Last year I spent five weeks photographing at an Adélie penguin colony in Antarctica. That’s five weeks of hard hiking up and down steep icy slopes, sleeping in a tent in subfreezing temperatures, melting snow to make water to drink, and spending day after day kneeling or sometimes lying in fishy-smelling penguin feces to get the shots. Did I mention that the restroom is a bucket? Despite all of the physical hardship, the most challenging aspect of fieldwork for me is being away from my family. It’s getting harder and harder for me to be away from home, but I tell myself that someday when my kids are grown up they will be proud of their dad for getting out there and trying to make a difference.

Q: You’re on an assignment right now in the Ross Sea, and you’re doing live calls to students. That’s wild! Can you talk a bit about how technology has helped/hindered the conservation and science community’s fight to learn about climate change and protect wild places?

A: Technology is critical to what I do. I was an early adopter of digital cameras by necessity. On my first big assignment for Woods Hole Oceanographic Institution nine years ago, I created an expedition website (a ‘blog’ before that word was even being used) to teach school kids about arctic oceanography from the field. My job was to produce daily updates from the icebreaker including photographs. Today (assuming you have a decent internet connection), a project like this seems trivial—you could do all of it with a smart phone and a few apps. But in 2002, I was using a Nikon Coolpix, coding the website by hand, and using FTP to transfer files to the server (at a speed far slower than dialup).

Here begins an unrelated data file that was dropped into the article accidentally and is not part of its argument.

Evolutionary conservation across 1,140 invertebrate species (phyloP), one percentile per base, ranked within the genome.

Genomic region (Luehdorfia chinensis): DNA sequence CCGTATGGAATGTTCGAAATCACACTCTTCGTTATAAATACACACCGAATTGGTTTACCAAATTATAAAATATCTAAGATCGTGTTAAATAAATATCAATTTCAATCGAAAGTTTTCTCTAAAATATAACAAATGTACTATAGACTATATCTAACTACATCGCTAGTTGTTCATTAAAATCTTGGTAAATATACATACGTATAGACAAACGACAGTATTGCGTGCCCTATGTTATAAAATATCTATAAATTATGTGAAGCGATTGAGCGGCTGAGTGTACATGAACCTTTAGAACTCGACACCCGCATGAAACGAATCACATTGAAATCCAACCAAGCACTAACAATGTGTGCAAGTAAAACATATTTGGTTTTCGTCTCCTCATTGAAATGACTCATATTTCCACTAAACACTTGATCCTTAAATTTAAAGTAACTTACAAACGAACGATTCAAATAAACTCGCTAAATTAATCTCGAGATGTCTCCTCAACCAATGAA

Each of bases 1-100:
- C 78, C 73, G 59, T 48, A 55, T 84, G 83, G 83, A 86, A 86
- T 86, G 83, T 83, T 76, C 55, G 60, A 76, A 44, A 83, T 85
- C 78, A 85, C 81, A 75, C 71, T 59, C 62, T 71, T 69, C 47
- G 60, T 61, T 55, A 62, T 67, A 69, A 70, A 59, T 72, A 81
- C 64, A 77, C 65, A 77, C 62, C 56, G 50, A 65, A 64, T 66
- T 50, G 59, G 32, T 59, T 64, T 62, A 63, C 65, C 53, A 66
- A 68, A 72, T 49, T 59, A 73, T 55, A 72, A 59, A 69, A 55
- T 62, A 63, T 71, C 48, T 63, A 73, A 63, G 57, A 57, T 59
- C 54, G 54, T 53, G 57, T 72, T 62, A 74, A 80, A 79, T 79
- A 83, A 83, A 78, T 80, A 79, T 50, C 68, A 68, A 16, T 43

Five years later, I was awarded a grant from the National Science Foundation to document polar research expeditions from Greenland to Antarctica. In addition to daily photo essays like we did in 2002, I also hosted a series of live question-and-answer programs with museums nationwide. Iridium satellite phone technology—one of the few systems that works in the high latitudes—was instrumental in making that project possible. Using a portable handset, I was able to talk with an audience at the Smithsonian while hiking behind glaciologists on the Greenland ice sheet. I’m doing similar calls right now on the Nathaniel B. Palmer in the Ross Sea, using the same technology. We have middle school kids in New Jersey coming up with these amazing questions about oceanography, which they get to ask the scientists themselves and get answers on the spot.

When the audience can follow the action day to day as it’s happening, the science becomes more relevant and more ‘real.’ The live calls make kids part of the adventure and more importantly may help them see what an exciting career science can be. When I hear the enthusiasm from these young kids on the phone, I forget all about the lack of sleep, the scratchy connection and the dropped calls—it’s all worth it.

Q: If you could go anywhere on assignment, where would you go? What issue is driving you to act?

A: I recently read a Pew research poll that showed a decline in climate change literacy in the American public over the last few years. Clearly, I have my job cut out for me. I will be continuing an ongoing project documenting climate change studies in Siberia. Scientists have identified the permafrost soil as a major storehouse of carbon, which if thawed could double the amount of greenhouse gases in our atmosphere. Between the hordes of killer mosquitoes and relatively unphotogenic subject matter (mud, essentially), it is the most challenging project I have worked on yet. Check my website for updates: